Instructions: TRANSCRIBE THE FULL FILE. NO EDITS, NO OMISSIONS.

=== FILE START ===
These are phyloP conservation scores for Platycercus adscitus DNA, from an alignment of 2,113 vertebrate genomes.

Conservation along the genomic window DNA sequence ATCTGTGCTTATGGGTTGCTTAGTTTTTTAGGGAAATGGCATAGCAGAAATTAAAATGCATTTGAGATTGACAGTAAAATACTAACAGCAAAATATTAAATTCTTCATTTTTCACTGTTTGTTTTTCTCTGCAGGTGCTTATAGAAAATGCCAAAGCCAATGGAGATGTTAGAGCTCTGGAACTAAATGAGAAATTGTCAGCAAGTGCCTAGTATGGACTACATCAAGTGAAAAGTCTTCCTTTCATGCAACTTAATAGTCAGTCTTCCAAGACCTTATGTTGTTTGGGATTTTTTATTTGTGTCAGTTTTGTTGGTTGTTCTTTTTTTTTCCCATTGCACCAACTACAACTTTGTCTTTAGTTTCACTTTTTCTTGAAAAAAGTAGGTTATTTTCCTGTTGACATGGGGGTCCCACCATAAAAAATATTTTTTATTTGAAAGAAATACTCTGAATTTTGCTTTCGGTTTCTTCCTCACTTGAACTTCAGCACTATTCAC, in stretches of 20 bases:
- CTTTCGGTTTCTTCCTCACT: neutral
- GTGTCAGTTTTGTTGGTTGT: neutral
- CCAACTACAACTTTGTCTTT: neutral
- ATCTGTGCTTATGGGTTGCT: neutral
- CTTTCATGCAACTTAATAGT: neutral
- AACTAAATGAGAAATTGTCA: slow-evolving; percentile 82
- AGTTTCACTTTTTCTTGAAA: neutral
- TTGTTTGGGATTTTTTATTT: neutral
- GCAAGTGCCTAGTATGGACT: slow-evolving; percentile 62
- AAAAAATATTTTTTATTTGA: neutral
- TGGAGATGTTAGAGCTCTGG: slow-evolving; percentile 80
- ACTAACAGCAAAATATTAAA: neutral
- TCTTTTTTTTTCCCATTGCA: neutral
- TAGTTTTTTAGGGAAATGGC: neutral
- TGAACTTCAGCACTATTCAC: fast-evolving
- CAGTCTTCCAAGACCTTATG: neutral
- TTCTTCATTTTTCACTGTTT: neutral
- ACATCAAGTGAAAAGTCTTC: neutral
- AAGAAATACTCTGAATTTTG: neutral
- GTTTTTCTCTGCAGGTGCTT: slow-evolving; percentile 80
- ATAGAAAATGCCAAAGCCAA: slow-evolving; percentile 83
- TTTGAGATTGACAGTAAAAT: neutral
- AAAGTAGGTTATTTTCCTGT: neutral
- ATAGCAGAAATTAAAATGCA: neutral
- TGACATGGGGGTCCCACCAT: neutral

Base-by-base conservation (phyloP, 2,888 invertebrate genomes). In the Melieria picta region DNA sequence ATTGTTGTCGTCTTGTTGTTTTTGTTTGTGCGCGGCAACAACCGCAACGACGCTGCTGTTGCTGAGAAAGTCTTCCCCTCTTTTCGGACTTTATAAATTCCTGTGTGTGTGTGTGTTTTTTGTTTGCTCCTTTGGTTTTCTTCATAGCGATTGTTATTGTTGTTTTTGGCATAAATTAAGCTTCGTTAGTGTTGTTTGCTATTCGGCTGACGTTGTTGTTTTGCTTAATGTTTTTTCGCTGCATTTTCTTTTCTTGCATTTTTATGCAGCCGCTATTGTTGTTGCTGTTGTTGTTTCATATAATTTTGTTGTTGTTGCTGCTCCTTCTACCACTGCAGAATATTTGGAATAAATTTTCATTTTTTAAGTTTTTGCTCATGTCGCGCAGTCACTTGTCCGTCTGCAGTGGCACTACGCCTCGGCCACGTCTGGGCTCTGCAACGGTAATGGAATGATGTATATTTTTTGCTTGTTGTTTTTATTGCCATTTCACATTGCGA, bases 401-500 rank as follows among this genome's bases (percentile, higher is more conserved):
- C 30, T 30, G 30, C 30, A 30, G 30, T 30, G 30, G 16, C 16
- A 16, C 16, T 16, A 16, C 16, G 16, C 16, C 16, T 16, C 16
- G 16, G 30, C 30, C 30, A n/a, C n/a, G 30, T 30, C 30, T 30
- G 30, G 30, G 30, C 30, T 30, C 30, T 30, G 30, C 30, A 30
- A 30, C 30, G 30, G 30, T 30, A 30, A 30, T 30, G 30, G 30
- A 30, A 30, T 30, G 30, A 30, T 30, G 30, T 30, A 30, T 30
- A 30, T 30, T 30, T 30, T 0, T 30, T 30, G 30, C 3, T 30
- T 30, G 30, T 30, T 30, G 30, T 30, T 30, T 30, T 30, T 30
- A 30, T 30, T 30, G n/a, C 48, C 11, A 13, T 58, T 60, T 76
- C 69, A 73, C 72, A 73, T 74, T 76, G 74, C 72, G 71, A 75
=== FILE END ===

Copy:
These are phyloP conservation scores for Platycercus adscitus DNA, from an alignment of 2,113 vertebrate genomes.

Conservation along the genomic window DNA sequence ATCTGTGCTTATGGGTTGCTTAGTTTTTTAGGGAAATGGCATAGCAGAAATTAAAATGCATTTGAGATTGACAGTAAAATACTAACAGCAAAATATTAAATTCTTCATTTTTCACTGTTTGTTTTTCTCTGCAGGTGCTTATAGAAAATGCCAAAGCCAATGGAGATGTTAGAGCTCTGGAACTAAATGAGAAATTGTCAGCAAGTGCCTAGTATGGACTACATCAAGTGAAAAGTCTTCCTTTCATGCAACTTAATAGTCAGTCTTCCAAGACCTTATGTTGTTTGGGATTTTTTATTTGTGTCAGTTTTGTTGGTTGTTCTTTTTTTTTCCCATTGCACCAACTACAACTTTGTCTTTAGTTTCACTTTTTCTTGAAAAAAGTAGGTTATTTTCCTGTTGACATGGGGGTCCCACCATAAAAAATATTTTTTATTTGAAAGAAATACTCTGAATTTTGCTTTCGGTTTCTTCCTCACTTGAACTTCAGCACTATTCAC, in stretches of 20 bases:
- CTTTCGGTTTCTTCCTCACT: neutral
- GTGTCAGTTTTGTTGGTTGT: neutral
- CCAACTACAACTTTGTCTTT: neutral
- ATCTGTGCTTATGGGTTGCT: neutral
- CTTTCATGCAACTTAATAGT: neutral
- AACTAAATGAGAAATTGTCA: slow-evolving; percentile 82
- AGTTTCACTTTTTCTTGAAA: neutral
- TTGTTTGGGATTTTTTATTT: neutral
- GCAAGTGCCTAGTATGGACT: slow-evolving; percentile 62
- AAAAAATATTTTTTATTTGA: neutral
- TGGAGATGTTAGAGCTCTGG: slow-evolving; percentile 80
- ACTAACAGCAAAATATTAAA: neutral
- TCTTTTTTTTTCCCATTGCA: neutral
- TAGTTTTTTAGGGAAATGGC: neutral
- TGAACTTCAGCACTATTCAC: fast-evolving
- CAGTCTTCCAAGACCTTATG: neutral
- TTCTTCATTTTTCACTGTTT: neutral
- ACATCAAGTGAAAAGTCTTC: neutral
- AAGAAATACTCTGAATTTTG: neutral
- GTTTTTCTCTGCAGGTGCTT: slow-evolving; percentile 80
- ATAGAAAATGCCAAAGCCAA: slow-evolving; percentile 83
- TTTGAGATTGACAGTAAAAT: neutral
- AAAGTAGGTTATTTTCCTGT: neutral
- ATAGCAGAAATTAAAATGCA: neutral
- TGACATGGGGGTCCCACCAT: neutral

Base-by-base conservation (phyloP, 2,888 invertebrate genomes). In the Melieria picta region DNA sequence ATTGTTGTCGTCTTGTTGTTTTTGTTTGTGCGCGGCAACAACCGCAACGACGCTGCTGTTGCTGAGAAAGTCTTCCCCTCTTTTCGGACTTTATAAATTCCTGTGTGTGTGTGTGTTTTTTGTTTGCTCCTTTGGTTTTCTTCATAGCGATTGTTATTGTTGTTTTTGGCATAAATTAAGCTTCGTTAGTGTTGTTTGCTATTCGGCTGACGTTGTTGTTTTGCTTAATGTTTTTTCGCTGCATTTTCTTTTCTTGCATTTTTATGCAGCCGCTATTGTTGTTGCTGTTGTTGTTTCATATAATTTTGTTGTTGTTGCTGCTCCTTCTACCACTGCAGAATATTTGGAATAAATTTTCATTTTTTAAGTTTTTGCTCATGTCGCGCAGTCACTTGTCCGTCTGCAGTGGCACTACGCCTCGGCCACGTCTGGGCTCTGCAACGGTAATGGAATGATGTATATTTTTTGCTTGTTGTTTTTATTGCCATTTCACATTGCGA, bases 401-500 rank as follows among this genome's bases (percentile, higher is more conserved):
- C 30, T 30, G 30, C 30, A 30, G 30, T 30, G 30, G 16, C 16
- A 16, C 16, T 16, A 16, C 16, G 16, C 16, C 16, T 16, C 16
- G 16, G 30, C 30, C 30, A n/a, C n/a, G 30, T 30, C 30, T 30
- G 30, G 30, G 30, C 30, T 30, C 30, T 30, G 30, C 30, A 30
- A 30, C 30, G 30, G 30, T 30, A 30, A 30, T 30, G 30, G 30
- A 30, A 30, T 30, G 30, A 30, T 30, G 30, T 30, A 30, T 30
- A 30, T 30, T 30, T 30, T 0, T 30, T 30, G 30, C 3, T 30
- T 30, G 30, T 30, T 30, G 30, T 30, T 30, T 30, T 30, T 30
- A 30, T 30, T 30, G n/a, C 48, C 11, A 13, T 58, T 60, T 76
- C 69, A 73, C 72, A 73, T 74, T 76, G 74, C 72, G 71, A 75